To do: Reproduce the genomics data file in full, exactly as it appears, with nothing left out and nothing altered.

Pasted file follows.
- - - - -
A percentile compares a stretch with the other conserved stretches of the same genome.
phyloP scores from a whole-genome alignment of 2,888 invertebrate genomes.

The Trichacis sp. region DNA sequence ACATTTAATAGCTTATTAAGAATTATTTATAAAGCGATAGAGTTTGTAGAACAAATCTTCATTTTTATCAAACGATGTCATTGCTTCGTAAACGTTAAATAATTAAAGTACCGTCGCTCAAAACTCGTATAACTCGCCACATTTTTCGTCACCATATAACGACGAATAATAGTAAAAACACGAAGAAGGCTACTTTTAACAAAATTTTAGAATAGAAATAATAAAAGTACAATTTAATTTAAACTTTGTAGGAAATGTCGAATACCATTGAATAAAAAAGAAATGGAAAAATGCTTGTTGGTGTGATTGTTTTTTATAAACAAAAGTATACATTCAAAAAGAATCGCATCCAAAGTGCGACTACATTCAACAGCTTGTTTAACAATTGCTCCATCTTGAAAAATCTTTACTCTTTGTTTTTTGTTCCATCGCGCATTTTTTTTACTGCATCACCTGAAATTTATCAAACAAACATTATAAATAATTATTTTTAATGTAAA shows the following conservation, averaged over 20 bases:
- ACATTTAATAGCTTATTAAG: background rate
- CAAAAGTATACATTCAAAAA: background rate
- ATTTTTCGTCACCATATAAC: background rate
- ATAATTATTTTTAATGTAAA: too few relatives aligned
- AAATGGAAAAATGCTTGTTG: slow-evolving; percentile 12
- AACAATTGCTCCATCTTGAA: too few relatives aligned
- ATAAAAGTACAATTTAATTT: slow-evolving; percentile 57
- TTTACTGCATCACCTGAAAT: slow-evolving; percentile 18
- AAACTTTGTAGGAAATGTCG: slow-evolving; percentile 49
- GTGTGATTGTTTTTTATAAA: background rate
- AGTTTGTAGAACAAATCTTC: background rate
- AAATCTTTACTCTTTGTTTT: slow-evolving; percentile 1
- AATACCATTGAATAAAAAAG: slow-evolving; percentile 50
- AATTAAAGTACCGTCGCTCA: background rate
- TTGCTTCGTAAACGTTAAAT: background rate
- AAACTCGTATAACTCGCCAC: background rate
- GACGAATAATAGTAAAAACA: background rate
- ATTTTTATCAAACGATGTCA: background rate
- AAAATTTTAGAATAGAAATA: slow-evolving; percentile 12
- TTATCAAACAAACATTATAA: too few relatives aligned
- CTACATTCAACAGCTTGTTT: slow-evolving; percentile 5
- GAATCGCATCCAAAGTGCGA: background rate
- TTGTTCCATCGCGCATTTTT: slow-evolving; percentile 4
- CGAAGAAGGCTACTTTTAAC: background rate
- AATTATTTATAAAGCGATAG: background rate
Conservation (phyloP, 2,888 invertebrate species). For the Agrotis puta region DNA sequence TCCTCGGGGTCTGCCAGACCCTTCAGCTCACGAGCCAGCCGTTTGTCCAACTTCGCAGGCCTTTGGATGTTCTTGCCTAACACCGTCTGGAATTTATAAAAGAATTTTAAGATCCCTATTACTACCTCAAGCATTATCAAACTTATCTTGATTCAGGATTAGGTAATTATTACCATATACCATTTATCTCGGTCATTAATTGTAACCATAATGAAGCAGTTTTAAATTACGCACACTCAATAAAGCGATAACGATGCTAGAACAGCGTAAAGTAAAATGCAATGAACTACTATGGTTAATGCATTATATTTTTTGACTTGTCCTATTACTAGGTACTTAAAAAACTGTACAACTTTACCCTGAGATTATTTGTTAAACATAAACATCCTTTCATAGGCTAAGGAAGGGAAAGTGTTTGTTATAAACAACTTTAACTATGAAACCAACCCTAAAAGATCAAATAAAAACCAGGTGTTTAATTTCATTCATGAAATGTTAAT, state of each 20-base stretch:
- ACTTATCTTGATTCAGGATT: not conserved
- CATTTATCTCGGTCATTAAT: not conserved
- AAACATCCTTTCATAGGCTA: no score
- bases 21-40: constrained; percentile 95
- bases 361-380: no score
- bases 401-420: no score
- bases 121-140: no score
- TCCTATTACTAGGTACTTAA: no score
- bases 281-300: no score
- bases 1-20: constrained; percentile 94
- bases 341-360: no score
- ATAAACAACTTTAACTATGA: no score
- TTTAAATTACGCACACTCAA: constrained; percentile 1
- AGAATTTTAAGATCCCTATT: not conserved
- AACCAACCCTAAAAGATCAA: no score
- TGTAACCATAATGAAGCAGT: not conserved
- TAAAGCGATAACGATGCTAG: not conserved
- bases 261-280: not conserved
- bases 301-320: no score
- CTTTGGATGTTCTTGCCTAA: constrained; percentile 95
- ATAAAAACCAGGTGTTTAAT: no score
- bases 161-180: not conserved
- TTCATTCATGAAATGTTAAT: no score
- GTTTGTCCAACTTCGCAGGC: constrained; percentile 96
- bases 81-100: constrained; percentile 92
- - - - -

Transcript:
A percentile compares a stretch with the other conserved stretches of the same genome.
phyloP scores from a whole-genome alignment of 2,888 invertebrate genomes.

The Trichacis sp. region DNA sequence ACATTTAATAGCTTATTAAGAATTATTTATAAAGCGATAGAGTTTGTAGAACAAATCTTCATTTTTATCAAACGATGTCATTGCTTCGTAAACGTTAAATAATTAAAGTACCGTCGCTCAAAACTCGTATAACTCGCCACATTTTTCGTCACCATATAACGACGAATAATAGTAAAAACACGAAGAAGGCTACTTTTAACAAAATTTTAGAATAGAAATAATAAAAGTACAATTTAATTTAAACTTTGTAGGAAATGTCGAATACCATTGAATAAAAAAGAAATGGAAAAATGCTTGTTGGTGTGATTGTTTTTTATAAACAAAAGTATACATTCAAAAAGAATCGCATCCAAAGTGCGACTACATTCAACAGCTTGTTTAACAATTGCTCCATCTTGAAAAATCTTTACTCTTTGTTTTTTGTTCCATCGCGCATTTTTTTTACTGCATCACCTGAAATTTATCAAACAAACATTATAAATAATTATTTTTAATGTAAA shows the following conservation, averaged over 20 bases:
- ACATTTAATAGCTTATTAAG: background rate
- CAAAAGTATACATTCAAAAA: background rate
- ATTTTTCGTCACCATATAAC: background rate
- ATAATTATTTTTAATGTAAA: too few relatives aligned
- AAATGGAAAAATGCTTGTTG: slow-evolving; percentile 12
- AACAATTGCTCCATCTTGAA: too few relatives aligned
- ATAAAAGTACAATTTAATTT: slow-evolving; percentile 57
- TTTACTGCATCACCTGAAAT: slow-evolving; percentile 18
- AAACTTTGTAGGAAATGTCG: slow-evolving; percentile 49
- GTGTGATTGTTTTTTATAAA: background rate
- AGTTTGTAGAACAAATCTTC: background rate
- AAATCTTTACTCTTTGTTTT: slow-evolving; percentile 1
- AATACCATTGAATAAAAAAG: slow-evolving; percentile 50
- AATTAAAGTACCGTCGCTCA: background rate
- TTGCTTCGTAAACGTTAAAT: background rate
- AAACTCGTATAACTCGCCAC: background rate
- GACGAATAATAGTAAAAACA: background rate
- ATTTTTATCAAACGATGTCA: background rate
- AAAATTTTAGAATAGAAATA: slow-evolving; percentile 12
- TTATCAAACAAACATTATAA: too few relatives aligned
- CTACATTCAACAGCTTGTTT: slow-evolving; percentile 5
- GAATCGCATCCAAAGTGCGA: background rate
- TTGTTCCATCGCGCATTTTT: slow-evolving; percentile 4
- CGAAGAAGGCTACTTTTAAC: background rate
- AATTATTTATAAAGCGATAG: background rate
Conservation (phyloP, 2,888 invertebrate species). For the Agrotis puta region DNA sequence TCCTCGGGGTCTGCCAGACCCTTCAGCTCACGAGCCAGCCGTTTGTCCAACTTCGCAGGCCTTTGGATGTTCTTGCCTAACACCGTCTGGAATTTATAAAAGAATTTTAAGATCCCTATTACTACCTCAAGCATTATCAAACTTATCTTGATTCAGGATTAGGTAATTATTACCATATACCATTTATCTCGGTCATTAATTGTAACCATAATGAAGCAGTTTTAAATTACGCACACTCAATAAAGCGATAACGATGCTAGAACAGCGTAAAGTAAAATGCAATGAACTACTATGGTTAATGCATTATATTTTTTGACTTGTCCTATTACTAGGTACTTAAAAAACTGTACAACTTTACCCTGAGATTATTTGTTAAACATAAACATCCTTTCATAGGCTAAGGAAGGGAAAGTGTTTGTTATAAACAACTTTAACTATGAAACCAACCCTAAAAGATCAAATAAAAACCAGGTGTTTAATTTCATTCATGAAATGTTAAT, state of each 20-base stretch:
- ACTTATCTTGATTCAGGATT: not conserved
- CATTTATCTCGGTCATTAAT: not conserved
- AAACATCCTTTCATAGGCTA: no score
- bases 21-40: constrained; percentile 95
- bases 361-380: no score
- bases 401-420: no score
- bases 121-140: no score
- TCCTATTACTAGGTACTTAA: no score
- bases 281-300: no score
- bases 1-20: constrained; percentile 94
- bases 341-360: no score
- ATAAACAACTTTAACTATGA: no score
- TTTAAATTACGCACACTCAA: constrained; percentile 1
- AGAATTTTAAGATCCCTATT: not conserved
- AACCAACCCTAAAAGATCAA: no score
- TGTAACCATAATGAAGCAGT: not conserved
- TAAAGCGATAACGATGCTAG: not conserved
- bases 261-280: not conserved
- bases 301-320: no score
- CTTTGGATGTTCTTGCCTAA: constrained; percentile 95
- ATAAAAACCAGGTGTTTAAT: no score
- bases 161-180: not conserved
- TTCATTCATGAAATGTTAAT: no score
- GTTTGTCCAACTTCGCAGGC: constrained; percentile 96
- bases 81-100: constrained; percentile 92